UKVIA responds to study published on the ERJ Open Research

In response to a recent study published on the ERJ Open Research website, concerning a man in his 40s who was treated at Royal Papworth Hospital in Cambridgeshire for a life-threatening acute lung injury following his exposure to a vaping device in the UK – reported subsequently as the first adult case of vaping related lung injury (EVALI) outside the USA – John Dunne, Director at the UK Vaping Industry Association, said:


“Cases such as this, while entirely worthy of investigation, are thankfully very rare in absolute terms. The patient in question, an ex-smoker and cannabis user with pre-existing structural lung disease, is not the norm.


With more than 75,000 people dying of smoking-related diseases every year in the UK, it is vital that vaping continues to provide harm-reduction alternatives for adult smokers.


A 2019 Queen Mary University study [1] cited by the British Lung Foundation [2] showed that smokers who switched to vaping had fewer respiratory problems after one year. The University of Dundee, in partnership with the British Heart Foundation, also found that smokers switching to vaping could significantly improve their vascular health within four weeks, including their blood pressure and stiffness of arteries [3].

As the authors of the ERJ Open Research paper rightly state, UK regulations specifically forbid the harmful additives most commonly associated with respiratory injuries abroad, in particular THC oils and Vitamin E Acetate, both of which were strongly linked to the recent outbreak of EVALI deaths in the USA.


However, the study went on to claim, inaccurately and confusingly, that Vitamin E acetate and pulegone are, nonetheless, used in mint and menthol flavouring of e-liquids.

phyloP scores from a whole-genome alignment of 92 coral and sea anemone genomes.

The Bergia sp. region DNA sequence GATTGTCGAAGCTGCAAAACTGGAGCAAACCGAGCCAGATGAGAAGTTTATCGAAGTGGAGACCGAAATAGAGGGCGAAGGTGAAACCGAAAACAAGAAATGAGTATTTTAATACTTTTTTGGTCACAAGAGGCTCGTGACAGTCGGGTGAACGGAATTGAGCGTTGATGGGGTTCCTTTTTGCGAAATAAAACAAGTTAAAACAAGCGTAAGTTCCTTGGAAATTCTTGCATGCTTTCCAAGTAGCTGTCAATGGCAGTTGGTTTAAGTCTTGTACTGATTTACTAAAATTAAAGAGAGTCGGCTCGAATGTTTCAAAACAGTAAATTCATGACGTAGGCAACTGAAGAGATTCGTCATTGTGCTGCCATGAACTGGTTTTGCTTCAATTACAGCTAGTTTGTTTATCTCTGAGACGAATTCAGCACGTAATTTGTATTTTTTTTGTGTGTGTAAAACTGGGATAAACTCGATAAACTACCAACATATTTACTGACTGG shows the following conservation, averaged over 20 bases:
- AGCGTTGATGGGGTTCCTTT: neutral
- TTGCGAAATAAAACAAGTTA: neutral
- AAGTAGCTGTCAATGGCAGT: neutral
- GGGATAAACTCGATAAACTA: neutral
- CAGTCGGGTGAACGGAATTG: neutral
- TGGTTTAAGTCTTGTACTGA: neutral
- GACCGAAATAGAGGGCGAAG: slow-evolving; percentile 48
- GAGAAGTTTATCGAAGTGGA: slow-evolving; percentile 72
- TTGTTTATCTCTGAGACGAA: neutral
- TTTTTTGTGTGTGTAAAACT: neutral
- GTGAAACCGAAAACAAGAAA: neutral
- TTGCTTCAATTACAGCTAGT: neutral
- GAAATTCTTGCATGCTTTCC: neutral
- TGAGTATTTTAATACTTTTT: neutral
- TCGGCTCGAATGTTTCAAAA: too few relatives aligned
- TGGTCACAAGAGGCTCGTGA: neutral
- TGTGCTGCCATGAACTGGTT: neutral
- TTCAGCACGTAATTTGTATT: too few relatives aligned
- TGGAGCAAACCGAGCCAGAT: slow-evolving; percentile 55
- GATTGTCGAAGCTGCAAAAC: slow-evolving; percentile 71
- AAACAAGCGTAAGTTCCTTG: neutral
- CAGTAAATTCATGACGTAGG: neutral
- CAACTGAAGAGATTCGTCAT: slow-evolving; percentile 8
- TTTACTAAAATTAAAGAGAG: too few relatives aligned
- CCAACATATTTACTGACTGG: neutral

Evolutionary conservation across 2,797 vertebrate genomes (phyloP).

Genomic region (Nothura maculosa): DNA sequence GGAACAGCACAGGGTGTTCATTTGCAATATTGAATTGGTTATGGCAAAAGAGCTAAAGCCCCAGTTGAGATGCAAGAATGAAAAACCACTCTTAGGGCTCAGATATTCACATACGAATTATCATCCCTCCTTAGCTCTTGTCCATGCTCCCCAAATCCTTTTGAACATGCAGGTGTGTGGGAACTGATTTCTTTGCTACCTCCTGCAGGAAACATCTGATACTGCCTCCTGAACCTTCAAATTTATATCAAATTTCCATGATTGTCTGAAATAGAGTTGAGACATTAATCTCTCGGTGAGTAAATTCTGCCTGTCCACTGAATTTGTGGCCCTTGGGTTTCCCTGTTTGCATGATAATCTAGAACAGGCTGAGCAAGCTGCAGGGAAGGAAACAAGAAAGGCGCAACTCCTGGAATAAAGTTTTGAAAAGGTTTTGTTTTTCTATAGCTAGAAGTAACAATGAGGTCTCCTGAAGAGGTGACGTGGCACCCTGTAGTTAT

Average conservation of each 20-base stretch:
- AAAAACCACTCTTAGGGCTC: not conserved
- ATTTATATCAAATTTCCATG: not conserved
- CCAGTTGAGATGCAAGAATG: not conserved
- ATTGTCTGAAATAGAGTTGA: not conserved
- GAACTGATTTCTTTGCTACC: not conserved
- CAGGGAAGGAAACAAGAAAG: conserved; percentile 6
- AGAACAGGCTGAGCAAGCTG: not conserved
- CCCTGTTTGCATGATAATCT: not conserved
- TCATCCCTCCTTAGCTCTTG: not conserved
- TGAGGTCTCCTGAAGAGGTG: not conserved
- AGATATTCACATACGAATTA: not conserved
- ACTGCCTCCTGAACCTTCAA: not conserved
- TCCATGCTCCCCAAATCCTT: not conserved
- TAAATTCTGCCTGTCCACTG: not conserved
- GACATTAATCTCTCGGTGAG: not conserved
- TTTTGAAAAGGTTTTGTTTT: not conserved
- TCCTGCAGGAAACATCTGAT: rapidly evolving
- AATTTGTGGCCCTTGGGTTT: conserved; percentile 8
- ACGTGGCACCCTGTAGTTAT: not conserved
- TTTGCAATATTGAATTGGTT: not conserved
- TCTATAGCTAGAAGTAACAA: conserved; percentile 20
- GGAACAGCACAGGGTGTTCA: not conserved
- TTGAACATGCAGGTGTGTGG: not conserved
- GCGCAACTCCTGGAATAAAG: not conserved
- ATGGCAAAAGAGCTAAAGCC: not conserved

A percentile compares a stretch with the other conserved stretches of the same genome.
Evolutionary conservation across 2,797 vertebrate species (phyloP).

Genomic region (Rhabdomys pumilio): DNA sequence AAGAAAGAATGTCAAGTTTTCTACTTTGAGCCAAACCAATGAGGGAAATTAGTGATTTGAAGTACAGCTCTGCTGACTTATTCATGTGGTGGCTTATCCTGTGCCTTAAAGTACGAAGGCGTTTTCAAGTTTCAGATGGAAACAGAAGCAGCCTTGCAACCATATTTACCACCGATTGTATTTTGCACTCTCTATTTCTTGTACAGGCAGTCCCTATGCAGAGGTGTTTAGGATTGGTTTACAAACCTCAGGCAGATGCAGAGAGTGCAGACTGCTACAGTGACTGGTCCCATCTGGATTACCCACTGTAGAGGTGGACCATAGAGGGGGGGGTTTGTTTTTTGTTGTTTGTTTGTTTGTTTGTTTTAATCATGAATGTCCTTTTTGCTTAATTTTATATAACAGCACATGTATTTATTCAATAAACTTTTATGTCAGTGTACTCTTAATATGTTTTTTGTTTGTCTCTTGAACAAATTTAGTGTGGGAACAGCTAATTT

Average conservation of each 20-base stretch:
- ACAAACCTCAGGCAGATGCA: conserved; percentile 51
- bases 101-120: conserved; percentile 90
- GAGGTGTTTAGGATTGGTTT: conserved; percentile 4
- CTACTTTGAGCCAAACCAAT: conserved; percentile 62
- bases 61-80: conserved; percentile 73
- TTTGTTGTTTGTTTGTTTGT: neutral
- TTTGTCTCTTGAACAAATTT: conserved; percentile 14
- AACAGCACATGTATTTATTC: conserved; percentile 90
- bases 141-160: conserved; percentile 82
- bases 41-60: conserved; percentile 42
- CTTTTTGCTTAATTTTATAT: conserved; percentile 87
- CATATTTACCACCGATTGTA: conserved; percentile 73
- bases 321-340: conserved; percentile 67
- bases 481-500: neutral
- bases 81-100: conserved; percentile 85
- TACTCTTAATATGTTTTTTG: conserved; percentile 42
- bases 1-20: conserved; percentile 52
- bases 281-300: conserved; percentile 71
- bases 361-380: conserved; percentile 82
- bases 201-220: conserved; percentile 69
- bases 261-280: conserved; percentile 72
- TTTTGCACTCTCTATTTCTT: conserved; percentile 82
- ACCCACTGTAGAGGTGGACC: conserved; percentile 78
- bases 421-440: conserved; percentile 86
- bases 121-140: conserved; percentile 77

With respect to Vitamin E acetate, this is categorically not true in the UK as Vitamin E acetate is specifically banned by UK legislation as an illegal e-liquid ingredient.


Our members go to great lengths to ensure that when any natural extract containing pulegone – or any other similar substance – is used in e-liquid production, it is only ever, at the very maximum, present at levels which are well below anything that toxicologists believe could cause harm to consumers.


It should be noted, too, that the US Centers for Disease Control and Prevention (CDC) lifted its blanket warning against vaping in January of this year, saying that the available science now showed that it was the illicit use of Vitamin E Acetate that was strongly linked to EVALI cases, rather than vaping being harmful in itself.


So our advice remains simple, those who smoke should switch to vaping, and non-smokers shouldn’t start. Public Health England continues to advise that vaping is 95% less harmful than smoking [4].


Vapers, of course, should also continue to only buy their vaping products from reputable vape suppliers and vape stores.


[1] –

[2] –

[3] –

[4] –


Leave a Reply